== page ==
Adventure is out there.
Hunter Nelson is on a mission to find it.
The 21-year-old from Washougal is one of hundreds of finalists in the running to become a Director of Toughness with Columbia Sportswear. He is interviewing for the job today in downtown Portland, and he has no idea what to expect. He’s been waiting for this opportunity his entire life.
“Adventure has always been a passion of mine,” Nelson said. “At 14, I was already camping alone. It all started in my backyard and practicing survival skills. Before long, I was hiking a little further away and camping in the wilderness and on mountains. It just kind of spiraled out of control.”
Two Directors of Toughness will spend six months traveling to iconic locations around the world and testing Columbia Sportswear’s apparel, outerwear, footwear and equipment against unpredictable weather and harsh terrains. The journey will be documented by these directors, televised on shows such as Jimmy Kimmel Live and shared through various social media outlets.
Nelson said thousands of people applied for the job. He is one of about 150 to receive an invitation to the headquarters in Portland.
“It’s pretty much the wildest adventure you could go on,” Nelson said. “People from all over the US are applying for this. Just to make it past the first round is mind blowing.”
When he started working on his senior project at Washougal High School, Nelson had this crazy dream of becoming a paragliding instructor. He had already logged 75 hours of training on the ground, but he needed a mentor. Nelson’s teachers helped him arrange a mock interview with Matt Henzi, a flying instructor with Cloud Surf Paragliding. After the interview, Henzi took Nelson on his first tandem flight in the Columbia River Gorge.
“That’s all she wrote,” Nelson said. “I’ve been flying ever since.”
Henzi helped Nelson make one of his biggest dreams come true. The two spent about eight hours hiking and climbing up Mt. Hood before paragliding off the top.
“The next adventure is always my favorite one,” Nelson said. “Probably the one that’s closest to my heart was flying off Mt. Hood. I’ve done things that were crazier and harder, but nothing so special. That was the mountain I saw off in the horizon my whole life. It’s something I always dreamed of doing.”
Nelson felt accomplished when he reached the top of the mountain. But, before the fun really began, Henzi read him a passage by mountaineer Edward Whymper. He was the first one to ascend Matterhorn Mountain in the Alps.
“Climb if you will, but remember that courage and strength are nought without prudence, and that a momentary negligence may destroy the happiness of the lifetime. Do nothing in haste; look well to each step; and from the beginning think what may be the end.”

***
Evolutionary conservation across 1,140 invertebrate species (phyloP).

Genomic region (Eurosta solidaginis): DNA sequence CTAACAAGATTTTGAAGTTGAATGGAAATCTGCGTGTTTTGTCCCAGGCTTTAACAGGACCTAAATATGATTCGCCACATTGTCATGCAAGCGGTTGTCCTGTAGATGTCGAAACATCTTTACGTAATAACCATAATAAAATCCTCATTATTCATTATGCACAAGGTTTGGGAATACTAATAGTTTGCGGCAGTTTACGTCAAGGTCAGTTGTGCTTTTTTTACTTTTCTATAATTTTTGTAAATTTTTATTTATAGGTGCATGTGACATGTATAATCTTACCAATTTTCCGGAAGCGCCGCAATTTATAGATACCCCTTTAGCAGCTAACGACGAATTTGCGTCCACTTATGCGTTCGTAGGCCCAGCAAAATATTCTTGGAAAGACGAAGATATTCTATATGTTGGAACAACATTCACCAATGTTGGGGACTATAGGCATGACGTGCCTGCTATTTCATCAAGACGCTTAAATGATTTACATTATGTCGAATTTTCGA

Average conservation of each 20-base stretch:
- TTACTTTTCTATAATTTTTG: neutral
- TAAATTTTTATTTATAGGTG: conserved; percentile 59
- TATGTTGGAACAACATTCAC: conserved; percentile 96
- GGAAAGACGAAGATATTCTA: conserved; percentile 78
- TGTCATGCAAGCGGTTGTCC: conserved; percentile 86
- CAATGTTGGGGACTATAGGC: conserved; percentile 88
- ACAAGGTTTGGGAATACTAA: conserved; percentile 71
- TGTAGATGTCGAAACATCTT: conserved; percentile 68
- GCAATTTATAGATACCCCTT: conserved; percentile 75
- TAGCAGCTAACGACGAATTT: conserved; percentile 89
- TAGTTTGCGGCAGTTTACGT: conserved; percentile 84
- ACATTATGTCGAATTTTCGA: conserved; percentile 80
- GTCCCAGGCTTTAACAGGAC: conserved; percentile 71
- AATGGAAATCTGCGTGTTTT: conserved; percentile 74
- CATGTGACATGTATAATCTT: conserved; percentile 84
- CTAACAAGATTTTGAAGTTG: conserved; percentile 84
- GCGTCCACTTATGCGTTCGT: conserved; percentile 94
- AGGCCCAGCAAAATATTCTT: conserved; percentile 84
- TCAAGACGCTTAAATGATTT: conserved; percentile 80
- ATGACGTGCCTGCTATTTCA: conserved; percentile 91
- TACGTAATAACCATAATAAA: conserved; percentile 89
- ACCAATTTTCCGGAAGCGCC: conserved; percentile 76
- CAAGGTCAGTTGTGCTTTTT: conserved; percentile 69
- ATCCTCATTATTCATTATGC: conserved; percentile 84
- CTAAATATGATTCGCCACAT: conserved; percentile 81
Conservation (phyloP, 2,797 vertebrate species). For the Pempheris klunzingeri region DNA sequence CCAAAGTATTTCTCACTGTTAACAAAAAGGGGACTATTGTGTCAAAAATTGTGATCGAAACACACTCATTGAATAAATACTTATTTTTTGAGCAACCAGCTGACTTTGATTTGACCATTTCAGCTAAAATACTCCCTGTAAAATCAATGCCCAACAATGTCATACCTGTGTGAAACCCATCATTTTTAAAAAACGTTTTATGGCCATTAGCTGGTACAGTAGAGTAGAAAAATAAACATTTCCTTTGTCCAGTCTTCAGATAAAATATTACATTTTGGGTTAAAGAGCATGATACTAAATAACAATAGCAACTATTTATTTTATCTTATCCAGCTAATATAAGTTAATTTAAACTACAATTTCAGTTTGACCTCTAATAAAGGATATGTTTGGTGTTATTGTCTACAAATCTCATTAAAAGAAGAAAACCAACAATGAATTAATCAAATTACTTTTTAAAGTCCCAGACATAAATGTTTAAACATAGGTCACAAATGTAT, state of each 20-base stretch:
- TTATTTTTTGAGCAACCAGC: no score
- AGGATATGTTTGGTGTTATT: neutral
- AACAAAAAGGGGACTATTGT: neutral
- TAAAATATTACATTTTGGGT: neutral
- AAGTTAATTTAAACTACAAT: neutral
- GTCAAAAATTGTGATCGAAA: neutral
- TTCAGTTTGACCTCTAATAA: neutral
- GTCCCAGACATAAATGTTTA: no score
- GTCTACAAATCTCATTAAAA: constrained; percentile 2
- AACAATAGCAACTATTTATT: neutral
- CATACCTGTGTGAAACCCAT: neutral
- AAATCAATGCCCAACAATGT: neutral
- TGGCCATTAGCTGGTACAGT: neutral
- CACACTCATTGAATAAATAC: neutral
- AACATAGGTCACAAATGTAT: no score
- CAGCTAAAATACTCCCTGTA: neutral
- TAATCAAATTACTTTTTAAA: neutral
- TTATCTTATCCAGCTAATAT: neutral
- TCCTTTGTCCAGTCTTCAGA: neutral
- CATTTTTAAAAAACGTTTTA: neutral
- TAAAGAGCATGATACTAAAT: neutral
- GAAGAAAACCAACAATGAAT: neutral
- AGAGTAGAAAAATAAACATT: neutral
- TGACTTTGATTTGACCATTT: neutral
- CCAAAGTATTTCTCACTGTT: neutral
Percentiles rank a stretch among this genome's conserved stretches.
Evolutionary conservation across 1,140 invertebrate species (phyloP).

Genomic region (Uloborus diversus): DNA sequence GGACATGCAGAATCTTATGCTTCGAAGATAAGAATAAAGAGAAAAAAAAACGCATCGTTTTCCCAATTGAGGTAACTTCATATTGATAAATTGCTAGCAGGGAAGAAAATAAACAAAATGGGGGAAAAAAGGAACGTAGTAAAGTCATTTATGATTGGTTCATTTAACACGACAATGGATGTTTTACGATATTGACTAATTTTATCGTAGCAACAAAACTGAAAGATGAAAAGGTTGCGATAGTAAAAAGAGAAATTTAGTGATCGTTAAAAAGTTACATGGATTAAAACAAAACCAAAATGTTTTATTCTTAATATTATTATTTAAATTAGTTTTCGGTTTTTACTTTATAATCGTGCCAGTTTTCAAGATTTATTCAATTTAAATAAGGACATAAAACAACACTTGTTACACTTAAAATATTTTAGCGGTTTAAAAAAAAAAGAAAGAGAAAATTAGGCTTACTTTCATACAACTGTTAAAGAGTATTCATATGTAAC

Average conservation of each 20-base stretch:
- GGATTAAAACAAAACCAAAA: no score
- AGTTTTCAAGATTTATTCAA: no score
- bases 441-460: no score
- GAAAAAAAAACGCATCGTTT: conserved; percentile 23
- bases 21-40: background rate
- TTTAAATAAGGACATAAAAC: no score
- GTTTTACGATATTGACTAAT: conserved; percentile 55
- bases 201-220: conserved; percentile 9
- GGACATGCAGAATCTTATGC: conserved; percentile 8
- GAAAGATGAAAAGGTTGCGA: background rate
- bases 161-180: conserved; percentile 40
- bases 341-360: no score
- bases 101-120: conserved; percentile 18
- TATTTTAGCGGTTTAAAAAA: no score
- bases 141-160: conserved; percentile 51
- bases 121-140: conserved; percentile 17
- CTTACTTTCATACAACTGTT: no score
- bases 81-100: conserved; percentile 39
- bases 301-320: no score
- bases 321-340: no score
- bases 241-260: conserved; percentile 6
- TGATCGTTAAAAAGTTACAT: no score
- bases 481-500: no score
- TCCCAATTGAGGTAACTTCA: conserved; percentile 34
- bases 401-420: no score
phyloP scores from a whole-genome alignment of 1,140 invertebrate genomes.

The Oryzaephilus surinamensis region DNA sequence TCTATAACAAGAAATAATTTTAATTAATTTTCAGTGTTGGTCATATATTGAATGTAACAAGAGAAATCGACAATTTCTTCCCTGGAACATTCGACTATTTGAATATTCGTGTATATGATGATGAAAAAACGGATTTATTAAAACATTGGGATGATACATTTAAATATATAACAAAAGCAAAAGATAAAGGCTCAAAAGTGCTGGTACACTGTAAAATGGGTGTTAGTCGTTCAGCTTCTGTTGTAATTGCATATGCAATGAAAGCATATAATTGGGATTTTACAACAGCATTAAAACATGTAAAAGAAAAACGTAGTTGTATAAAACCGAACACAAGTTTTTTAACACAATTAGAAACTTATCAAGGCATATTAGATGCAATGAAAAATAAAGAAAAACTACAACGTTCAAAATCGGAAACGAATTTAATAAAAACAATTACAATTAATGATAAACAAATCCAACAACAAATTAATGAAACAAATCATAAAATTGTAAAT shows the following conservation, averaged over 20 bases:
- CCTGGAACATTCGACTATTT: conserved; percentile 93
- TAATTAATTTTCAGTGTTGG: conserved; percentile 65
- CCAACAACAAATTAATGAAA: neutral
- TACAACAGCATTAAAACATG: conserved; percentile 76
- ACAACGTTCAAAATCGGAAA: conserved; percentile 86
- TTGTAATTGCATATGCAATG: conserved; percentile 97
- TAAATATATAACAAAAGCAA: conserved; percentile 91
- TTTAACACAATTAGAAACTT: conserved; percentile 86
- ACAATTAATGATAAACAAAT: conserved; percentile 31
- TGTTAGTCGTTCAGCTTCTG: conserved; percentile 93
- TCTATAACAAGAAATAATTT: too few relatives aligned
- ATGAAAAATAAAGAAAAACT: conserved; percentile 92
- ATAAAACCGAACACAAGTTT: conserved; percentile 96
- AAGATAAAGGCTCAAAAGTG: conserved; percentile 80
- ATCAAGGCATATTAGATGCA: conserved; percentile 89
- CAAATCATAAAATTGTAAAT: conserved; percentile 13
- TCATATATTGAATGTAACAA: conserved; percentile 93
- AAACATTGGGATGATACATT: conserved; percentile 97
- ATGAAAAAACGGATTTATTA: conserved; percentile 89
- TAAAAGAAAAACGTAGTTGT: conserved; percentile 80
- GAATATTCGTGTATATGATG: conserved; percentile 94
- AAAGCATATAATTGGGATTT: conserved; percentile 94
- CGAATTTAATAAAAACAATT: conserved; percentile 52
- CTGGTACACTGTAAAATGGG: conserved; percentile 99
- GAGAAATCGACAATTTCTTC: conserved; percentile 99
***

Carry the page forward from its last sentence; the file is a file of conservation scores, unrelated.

Nelson said those were the exact words he needed to hear during such a crazy moment.
“It was humbling,” he said.
Nelson watched his instructor and videographer take off in tandem. Then, it was his turn to make the biggest leap of his life.
“At that moment, I realized I was up there alone. It was so profound,” Nelson said. “It took years and years of training to make that moment possible. I almost flew halfway around the mountain and back. I flew for miles. It was insane.”
Although these adventures are rewarding to Nelson, he is also aware of the dangers. On July 29, 2011, a 17-year-old Nelson and his friend Danny Riat were hiking and climbing around Archer Mountain, in rural Skamania County. The ledge Riat was climbing on gave way and he fell 50 feet to the rocks below. He broke his back and his ankle. Nelson climbed down to find Riat unconscious but still breathing.
For nearly five hours, Nelson gave Riat water, kept him immobilized and as warm as possible to prevent him from going into shock. Nelson communicated with rescuers as they searched for them in the dark. They finally reached Riat and Nelson by helicopter after midnight.
Riat made a full recovery. Nelson received the 2012 Red Cross Youth Good Samaritan Hero Award for his resourcefulness under pressure.
Nelson idolized Dean Potter, who died in a Wingsuit jumping accident off Taft Point above Yosemite Valley on May 16, 2015. National Geographic described Potter as one of the most influential climbers, high liners, and BASE jumpers of his generation. He was 43.
“Dean was the best in the world,” Nelson said. “To see the best of the best go out like that reminds you at no point are you exempt from the reality that you are human.”
Nelson surrounds himself with supportive mentors and training partners. He has open conversations about life and death with Henzi and Cameron Petersen, a friend from Woodland he met during a Clark College field trip to Steens Mountain.
“The people you want to be with out there, you are talking about the reality and the risks,” Nelson said. “If you aren’t having those conversations, you’re probably with the wrong person.”
Nelson and Petersen planned to spend next two months exploring the Amazon River and filming a documentary. Instead, they are home illustrating their desire to become the two Directors of Toughness for Columbia Sportswear. It’s an adventure too good to pass up.
“People tend to live within their limits, find excuses and don’t believe they can do the things they want to do,” Nelson said. “Anything you can dream up, you can do.”